Considered one of the premier colorists of the twentieth century, Sam Francis is best known for dramatic, lushly painted works comprised of vivid pools of color, thinly applied. Drips, gestures, and splatters of paint in his work have led many critics to identify him as a second-generation Abstract Expressionist, but Francis has also been compared to Color Field artists on the basis of large, fluid sections of paint that seem to extend beyond the confines of the pictorial surface. In 1964, the influential art critic Clement Greenberg included Francis in his celebrated exhibition Post-Painterly Abstraction at the Los Angeles County Museum of Art. In the catalogue, Greenberg described Post-Painterly Abstraction as both being related to and distinct from Abstract Expressionism. Greenberg wrote, “By contrast with the interweaving of light and dark gradations in the typical Abstract Expressionist picture, all the artists in this show move towards a physical openness of design, or towards linear clarity, or towards both.”
Francis was born in San Mateo, California, in 1923. He originally studied medicine and psychology at the University of California at Berkeley, before serving in the U.S. Air Force. During a lengthy hospital confinement as a result of spinal tuberculosis, Francis began painting. After his release, he continued to study painting, first with David Park at the California School of Fine Arts in San Francisco and then at U.C. Berkeley, where he majored in art and eventually earned both a B.A. and an M.A. During the late 1940s, he began producing and exhibiting his earliest abstract paintings. Francis was initially influenced by the work of the Abstract Expressionists, and he incorporated many of their techniques and ideas in his work. Despite this influence, Francis’s art was also in close dialogue with modern and contemporary French art. His references ranged from the Water Lilies of Claude Monet, which inspired many of Francis’s idea about atmosphere and space, to Pierre Bonnard and Henri Matisse, whose conceptions of pure color were particularly resonant.
Launching what would turn out to be a decade of travel abroad, Francis left California for Paris in 1950 and studied briefly at the Académie Fernand Léger. While there, he became friendly with the Canadian artist Jean-Paul Riopelle and several American artists, including Joan Mitchell, as well as more established European artists including Alberto Giacometti. Francis quickly began exhibiting his work—he participated in the 1950 Salon de Mai in Paris and as well as several group shows, including the critic Michel Tapié’s celebrated 1951 exhibition, Un Art Autre, which was shown in both Paris and London. By 1952, Francis was showing his work in several solo exhibitions and high-profile group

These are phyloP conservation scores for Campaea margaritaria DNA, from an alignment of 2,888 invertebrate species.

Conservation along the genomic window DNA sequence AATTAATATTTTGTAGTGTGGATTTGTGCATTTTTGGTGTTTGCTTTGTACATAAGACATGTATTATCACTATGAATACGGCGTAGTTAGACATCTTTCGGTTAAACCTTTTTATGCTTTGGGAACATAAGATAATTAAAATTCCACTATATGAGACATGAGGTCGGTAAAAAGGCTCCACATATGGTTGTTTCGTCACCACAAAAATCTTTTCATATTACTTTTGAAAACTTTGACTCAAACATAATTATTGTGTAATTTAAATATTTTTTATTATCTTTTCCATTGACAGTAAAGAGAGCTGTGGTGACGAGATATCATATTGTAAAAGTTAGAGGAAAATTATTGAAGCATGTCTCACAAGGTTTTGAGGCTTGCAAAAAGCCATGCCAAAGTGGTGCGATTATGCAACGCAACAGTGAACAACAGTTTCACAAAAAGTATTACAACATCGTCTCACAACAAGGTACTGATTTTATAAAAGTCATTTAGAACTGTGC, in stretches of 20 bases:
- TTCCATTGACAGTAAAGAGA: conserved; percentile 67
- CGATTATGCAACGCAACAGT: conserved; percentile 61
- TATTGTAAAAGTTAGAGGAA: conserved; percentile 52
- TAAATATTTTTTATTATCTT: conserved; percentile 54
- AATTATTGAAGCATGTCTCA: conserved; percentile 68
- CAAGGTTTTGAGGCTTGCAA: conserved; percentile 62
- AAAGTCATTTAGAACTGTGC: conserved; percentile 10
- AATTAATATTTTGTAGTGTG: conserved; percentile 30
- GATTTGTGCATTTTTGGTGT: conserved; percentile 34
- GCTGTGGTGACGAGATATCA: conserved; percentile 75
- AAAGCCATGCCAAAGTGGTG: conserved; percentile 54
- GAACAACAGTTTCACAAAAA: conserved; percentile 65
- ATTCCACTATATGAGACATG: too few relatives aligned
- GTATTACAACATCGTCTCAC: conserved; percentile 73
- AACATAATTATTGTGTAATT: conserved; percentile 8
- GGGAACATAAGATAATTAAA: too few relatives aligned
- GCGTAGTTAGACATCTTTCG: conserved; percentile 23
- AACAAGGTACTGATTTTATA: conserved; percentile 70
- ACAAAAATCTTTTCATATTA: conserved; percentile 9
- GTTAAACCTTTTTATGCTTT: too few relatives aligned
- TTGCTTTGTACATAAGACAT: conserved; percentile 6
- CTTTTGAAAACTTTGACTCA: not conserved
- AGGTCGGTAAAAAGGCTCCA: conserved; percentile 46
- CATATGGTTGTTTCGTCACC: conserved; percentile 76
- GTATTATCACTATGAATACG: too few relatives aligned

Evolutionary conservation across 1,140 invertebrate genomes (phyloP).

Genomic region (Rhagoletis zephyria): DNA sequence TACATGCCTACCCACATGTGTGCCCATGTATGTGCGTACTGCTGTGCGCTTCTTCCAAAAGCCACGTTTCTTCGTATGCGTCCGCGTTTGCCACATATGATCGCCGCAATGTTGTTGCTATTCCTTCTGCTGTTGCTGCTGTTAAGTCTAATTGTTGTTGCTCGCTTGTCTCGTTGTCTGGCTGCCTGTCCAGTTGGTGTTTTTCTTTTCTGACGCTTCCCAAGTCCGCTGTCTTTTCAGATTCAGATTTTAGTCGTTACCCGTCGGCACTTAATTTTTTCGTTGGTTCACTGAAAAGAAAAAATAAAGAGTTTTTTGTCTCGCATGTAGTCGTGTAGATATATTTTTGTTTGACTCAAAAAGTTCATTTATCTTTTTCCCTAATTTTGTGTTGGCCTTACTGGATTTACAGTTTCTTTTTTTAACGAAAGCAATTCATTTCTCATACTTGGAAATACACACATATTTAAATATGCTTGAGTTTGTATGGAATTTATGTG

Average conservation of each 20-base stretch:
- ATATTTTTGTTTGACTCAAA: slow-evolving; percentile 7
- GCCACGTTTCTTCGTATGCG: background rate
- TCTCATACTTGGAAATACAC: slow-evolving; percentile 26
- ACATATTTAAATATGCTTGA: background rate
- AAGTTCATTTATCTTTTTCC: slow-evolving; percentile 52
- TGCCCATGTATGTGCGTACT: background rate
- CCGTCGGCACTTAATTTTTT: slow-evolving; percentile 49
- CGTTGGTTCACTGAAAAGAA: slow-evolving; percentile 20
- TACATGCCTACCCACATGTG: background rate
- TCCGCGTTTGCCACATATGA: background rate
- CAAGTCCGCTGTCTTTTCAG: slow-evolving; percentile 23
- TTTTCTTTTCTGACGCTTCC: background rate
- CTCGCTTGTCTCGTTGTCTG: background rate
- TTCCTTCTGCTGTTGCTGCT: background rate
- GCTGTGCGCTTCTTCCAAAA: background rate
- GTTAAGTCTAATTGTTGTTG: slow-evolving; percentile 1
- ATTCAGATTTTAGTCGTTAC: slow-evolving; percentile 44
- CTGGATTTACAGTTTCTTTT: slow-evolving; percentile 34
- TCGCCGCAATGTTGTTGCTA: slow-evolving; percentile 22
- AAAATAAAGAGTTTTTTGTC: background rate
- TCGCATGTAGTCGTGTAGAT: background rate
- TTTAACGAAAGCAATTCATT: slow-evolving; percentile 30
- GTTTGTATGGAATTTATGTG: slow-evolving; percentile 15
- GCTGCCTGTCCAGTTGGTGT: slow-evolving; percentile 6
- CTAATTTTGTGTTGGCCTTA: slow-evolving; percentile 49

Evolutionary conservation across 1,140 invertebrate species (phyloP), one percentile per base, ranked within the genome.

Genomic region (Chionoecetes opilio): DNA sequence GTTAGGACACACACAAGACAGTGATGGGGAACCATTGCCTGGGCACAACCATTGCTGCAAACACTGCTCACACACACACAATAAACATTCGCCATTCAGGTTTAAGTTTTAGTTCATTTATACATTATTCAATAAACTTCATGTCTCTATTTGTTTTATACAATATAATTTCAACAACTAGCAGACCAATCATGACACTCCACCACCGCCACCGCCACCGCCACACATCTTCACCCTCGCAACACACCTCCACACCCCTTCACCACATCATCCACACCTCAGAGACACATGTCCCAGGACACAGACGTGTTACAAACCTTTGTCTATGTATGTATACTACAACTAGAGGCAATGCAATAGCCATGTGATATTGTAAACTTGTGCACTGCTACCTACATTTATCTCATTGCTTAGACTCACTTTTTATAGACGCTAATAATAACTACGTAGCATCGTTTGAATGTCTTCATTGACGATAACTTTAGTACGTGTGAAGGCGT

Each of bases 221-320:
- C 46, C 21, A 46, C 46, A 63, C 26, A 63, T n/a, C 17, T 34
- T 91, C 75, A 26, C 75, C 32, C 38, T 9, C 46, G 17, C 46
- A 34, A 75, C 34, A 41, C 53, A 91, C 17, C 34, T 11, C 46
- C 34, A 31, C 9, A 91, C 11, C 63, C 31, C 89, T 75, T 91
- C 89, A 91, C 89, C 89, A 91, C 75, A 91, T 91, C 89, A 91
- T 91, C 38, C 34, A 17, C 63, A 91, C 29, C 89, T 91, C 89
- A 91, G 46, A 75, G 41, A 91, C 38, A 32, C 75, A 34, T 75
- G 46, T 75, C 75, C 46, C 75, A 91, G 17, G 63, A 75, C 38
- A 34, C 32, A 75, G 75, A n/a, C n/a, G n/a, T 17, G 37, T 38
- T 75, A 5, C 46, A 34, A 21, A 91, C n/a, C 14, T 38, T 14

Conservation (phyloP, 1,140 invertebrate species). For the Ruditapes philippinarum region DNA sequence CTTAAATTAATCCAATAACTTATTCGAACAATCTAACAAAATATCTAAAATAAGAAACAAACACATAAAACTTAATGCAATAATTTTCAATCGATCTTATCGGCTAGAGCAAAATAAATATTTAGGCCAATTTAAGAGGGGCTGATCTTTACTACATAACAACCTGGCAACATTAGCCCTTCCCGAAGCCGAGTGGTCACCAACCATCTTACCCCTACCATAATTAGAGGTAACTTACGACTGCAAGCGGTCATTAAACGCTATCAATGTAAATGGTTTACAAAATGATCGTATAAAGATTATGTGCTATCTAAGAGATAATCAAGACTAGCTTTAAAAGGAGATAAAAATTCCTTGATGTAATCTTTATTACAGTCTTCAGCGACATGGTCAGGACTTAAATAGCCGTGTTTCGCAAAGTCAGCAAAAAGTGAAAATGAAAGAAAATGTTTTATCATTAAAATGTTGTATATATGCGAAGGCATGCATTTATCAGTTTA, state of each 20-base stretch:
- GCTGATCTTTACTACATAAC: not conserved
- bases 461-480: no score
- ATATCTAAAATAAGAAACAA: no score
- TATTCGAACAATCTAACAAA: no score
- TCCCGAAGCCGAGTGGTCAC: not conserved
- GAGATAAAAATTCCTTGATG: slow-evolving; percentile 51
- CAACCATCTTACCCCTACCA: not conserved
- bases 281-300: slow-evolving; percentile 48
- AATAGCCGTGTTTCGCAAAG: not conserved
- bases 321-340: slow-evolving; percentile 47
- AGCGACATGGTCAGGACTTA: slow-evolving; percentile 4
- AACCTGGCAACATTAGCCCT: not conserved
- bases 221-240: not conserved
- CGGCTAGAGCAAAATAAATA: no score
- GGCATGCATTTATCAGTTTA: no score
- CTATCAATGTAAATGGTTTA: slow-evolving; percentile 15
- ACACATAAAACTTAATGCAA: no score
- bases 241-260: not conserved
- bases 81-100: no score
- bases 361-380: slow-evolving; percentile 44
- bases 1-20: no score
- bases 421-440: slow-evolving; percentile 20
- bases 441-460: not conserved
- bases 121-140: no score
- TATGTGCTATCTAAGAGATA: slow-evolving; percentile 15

exhibitions, such as “12 Americans” at the Museum of Modern Art (1956) and “New American Painting” (1958), both of which were curated by Dorothy Miller, and 1959 exhibitions Documenta II and the Bienal de São Paulo.
While in Paris, Francis became associated with the tâchistes (from the French word, tâche, meaning a splash or stain). Artists in this group developed a style of gestural action painting that reflected an expressive, painterly aesthetic and the artists’ desire to highlight the beauty of their materials, as opposed to portraying psychological or philosophical concerns.
In works made after the mid-1950s, Francis investigated perceptions of light and color by contrasting glowing jewel tones with large areas of white. Francis described his career-long interest in light as being “not just the play of light, but the substance of which light is made.” Francis’s depiction of the shifting effects of light and large patches of pure, glowing color recall both the effects of stained-glass windows in Gothic cathedrals and Paul Cézanne’s watercolors, in which he attempted to “draw with color.” Francis’s frequent visits to Aix-en-Provence, the town in southern France where Cézanne, mesmerized by the local light, created most of his mature works, reinforced a connection between the projects of the two artists. In Francis’s later works, he incorporated the light and colors of Southern California, where he lived almost exclusively after 1961.
During the 1950s, Francis made many extended visits to Japan, where he owned a home and a studio. Japanese calligraphy and art, particularly the Japanese use of negative space, had a profound influence on his art. White in Francis’s work does not function simply as a ground against which he applies color. Rather, the white areas are engaged in active dialogue with the colors. White visually structures the work, directing colors into patterns, while simultaneously amplifying and diminishing the intensity of the tones. Francis also incorporated the spirit and aesthetic of haboku, a Japanese style of drips and flung ink, in his paintings and prints. He employs a variety of marks, ranging from small drips dispersed across the surface, to broad horizontal and diagonal lines that appear to reference calligraphic forms.
Sam Francis died in Santa Monica on November 4, 1994.
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